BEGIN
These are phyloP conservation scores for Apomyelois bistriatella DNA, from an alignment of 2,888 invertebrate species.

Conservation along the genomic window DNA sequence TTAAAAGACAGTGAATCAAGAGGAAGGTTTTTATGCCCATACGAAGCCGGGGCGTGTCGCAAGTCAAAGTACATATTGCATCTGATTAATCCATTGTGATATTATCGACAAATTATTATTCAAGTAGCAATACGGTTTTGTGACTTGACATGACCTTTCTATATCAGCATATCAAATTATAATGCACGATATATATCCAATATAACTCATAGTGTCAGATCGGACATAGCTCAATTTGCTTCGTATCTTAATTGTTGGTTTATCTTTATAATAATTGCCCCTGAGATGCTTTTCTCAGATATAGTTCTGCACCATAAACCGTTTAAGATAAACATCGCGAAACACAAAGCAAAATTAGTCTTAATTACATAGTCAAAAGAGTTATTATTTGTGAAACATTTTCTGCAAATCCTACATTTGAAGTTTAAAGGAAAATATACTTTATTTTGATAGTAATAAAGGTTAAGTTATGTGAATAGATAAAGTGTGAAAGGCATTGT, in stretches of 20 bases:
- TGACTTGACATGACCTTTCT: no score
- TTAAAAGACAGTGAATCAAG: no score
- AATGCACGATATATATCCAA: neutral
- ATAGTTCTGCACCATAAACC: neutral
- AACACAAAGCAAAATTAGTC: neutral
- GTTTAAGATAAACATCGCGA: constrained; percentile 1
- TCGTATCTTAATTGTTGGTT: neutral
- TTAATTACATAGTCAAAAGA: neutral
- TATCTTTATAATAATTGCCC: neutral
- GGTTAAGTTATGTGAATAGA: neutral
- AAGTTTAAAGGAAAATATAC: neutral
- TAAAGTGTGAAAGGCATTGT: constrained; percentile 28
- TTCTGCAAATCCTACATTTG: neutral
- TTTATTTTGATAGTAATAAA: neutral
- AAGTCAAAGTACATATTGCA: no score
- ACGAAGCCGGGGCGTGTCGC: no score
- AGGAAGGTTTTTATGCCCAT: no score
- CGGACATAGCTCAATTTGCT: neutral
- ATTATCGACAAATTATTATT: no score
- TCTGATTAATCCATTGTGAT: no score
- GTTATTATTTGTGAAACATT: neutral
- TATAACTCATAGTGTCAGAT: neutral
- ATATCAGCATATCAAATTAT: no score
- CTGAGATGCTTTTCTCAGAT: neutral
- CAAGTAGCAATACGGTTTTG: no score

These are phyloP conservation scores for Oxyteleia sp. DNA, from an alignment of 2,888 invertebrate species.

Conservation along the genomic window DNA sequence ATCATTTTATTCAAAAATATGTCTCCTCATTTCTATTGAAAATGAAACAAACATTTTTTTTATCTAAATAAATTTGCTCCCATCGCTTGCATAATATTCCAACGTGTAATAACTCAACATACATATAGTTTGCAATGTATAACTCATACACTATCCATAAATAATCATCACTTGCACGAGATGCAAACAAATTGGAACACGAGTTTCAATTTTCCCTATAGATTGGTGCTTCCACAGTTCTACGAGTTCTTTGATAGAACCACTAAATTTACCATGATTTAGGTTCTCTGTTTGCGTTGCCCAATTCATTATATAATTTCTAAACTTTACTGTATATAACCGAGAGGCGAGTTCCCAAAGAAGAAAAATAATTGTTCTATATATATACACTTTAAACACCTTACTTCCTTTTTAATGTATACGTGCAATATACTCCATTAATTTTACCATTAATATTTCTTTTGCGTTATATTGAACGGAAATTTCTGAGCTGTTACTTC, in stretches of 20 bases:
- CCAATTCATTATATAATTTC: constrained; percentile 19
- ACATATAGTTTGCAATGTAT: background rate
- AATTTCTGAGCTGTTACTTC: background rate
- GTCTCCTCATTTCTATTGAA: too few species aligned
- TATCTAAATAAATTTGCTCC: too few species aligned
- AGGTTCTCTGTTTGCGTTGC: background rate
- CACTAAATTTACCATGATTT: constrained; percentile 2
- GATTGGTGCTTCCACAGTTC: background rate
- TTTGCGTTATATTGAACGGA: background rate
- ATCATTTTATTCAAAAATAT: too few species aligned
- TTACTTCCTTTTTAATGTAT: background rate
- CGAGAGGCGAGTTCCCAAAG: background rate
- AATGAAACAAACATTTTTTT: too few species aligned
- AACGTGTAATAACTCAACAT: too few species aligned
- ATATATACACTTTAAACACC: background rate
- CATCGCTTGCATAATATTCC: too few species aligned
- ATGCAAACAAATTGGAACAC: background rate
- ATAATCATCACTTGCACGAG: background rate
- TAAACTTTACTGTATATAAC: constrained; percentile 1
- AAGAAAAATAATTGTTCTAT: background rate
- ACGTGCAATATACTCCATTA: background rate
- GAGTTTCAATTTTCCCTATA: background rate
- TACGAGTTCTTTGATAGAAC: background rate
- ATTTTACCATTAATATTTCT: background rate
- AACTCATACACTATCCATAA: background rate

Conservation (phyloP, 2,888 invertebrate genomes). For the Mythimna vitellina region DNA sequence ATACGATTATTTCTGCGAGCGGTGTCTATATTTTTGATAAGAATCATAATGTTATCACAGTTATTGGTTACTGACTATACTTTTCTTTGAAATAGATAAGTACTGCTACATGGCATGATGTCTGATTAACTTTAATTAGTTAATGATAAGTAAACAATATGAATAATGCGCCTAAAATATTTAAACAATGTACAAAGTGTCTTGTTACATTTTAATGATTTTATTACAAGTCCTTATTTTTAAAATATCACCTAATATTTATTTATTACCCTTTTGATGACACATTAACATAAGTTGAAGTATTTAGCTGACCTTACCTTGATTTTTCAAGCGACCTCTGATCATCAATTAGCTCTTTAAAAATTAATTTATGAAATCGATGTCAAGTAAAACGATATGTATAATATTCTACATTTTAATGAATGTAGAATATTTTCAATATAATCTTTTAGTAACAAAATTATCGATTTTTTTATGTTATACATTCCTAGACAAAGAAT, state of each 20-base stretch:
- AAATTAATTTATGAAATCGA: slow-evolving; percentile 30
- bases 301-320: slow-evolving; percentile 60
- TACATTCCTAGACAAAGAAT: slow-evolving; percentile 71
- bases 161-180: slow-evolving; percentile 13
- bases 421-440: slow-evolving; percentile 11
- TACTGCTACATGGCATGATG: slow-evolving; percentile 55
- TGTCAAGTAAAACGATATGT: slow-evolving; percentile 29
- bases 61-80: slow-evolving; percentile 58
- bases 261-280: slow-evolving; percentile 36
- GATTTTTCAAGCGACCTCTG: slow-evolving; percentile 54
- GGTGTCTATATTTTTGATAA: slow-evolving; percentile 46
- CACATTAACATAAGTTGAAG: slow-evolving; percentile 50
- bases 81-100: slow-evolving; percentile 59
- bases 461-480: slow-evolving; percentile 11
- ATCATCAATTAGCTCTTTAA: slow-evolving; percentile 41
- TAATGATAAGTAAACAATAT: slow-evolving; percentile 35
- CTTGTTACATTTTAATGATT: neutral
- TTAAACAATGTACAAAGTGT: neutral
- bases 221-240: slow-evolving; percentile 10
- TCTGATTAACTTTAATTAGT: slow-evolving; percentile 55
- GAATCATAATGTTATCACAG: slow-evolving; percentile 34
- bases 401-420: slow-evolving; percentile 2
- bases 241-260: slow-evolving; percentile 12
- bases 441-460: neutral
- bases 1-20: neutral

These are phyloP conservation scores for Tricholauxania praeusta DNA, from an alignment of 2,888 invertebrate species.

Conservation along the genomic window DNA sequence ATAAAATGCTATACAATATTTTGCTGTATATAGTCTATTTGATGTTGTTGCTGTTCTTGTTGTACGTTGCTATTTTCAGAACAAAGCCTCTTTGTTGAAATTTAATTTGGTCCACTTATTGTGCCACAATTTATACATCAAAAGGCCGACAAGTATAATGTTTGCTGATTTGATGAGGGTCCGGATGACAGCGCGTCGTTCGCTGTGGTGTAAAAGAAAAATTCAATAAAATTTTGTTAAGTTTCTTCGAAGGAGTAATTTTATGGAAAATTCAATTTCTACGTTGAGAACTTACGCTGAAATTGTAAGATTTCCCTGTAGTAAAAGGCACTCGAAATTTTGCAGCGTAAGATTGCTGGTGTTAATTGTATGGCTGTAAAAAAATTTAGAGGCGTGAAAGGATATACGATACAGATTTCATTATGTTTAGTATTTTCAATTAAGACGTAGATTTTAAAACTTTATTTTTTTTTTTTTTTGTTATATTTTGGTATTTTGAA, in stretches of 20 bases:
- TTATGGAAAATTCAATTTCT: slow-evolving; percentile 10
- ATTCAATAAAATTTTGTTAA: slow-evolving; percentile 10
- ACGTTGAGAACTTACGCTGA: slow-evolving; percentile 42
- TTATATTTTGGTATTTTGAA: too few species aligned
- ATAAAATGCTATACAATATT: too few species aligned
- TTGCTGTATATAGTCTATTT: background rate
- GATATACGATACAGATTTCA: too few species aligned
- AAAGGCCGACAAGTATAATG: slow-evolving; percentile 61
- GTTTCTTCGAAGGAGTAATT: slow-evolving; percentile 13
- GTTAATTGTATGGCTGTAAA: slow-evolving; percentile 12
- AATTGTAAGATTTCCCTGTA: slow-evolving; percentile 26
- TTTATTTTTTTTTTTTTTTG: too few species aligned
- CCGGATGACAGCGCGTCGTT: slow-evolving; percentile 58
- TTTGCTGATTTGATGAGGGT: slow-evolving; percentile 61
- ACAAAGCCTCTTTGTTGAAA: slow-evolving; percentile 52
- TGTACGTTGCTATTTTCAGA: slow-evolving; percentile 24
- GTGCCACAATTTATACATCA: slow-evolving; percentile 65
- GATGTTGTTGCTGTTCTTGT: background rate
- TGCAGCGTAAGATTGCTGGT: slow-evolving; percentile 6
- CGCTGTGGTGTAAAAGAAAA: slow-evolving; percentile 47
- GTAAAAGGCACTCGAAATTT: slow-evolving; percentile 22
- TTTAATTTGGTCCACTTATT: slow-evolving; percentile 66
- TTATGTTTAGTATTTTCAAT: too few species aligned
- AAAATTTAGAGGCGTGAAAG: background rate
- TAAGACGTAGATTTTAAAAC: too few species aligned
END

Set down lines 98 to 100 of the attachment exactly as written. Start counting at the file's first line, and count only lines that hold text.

- TGTACGTTGCTATTTTCAGA: slow-evolving; percentile 24
- GTGCCACAATTTATACATCA: slow-evolving; percentile 65
- GATGTTGTTGCTGTTCTTGT: background rate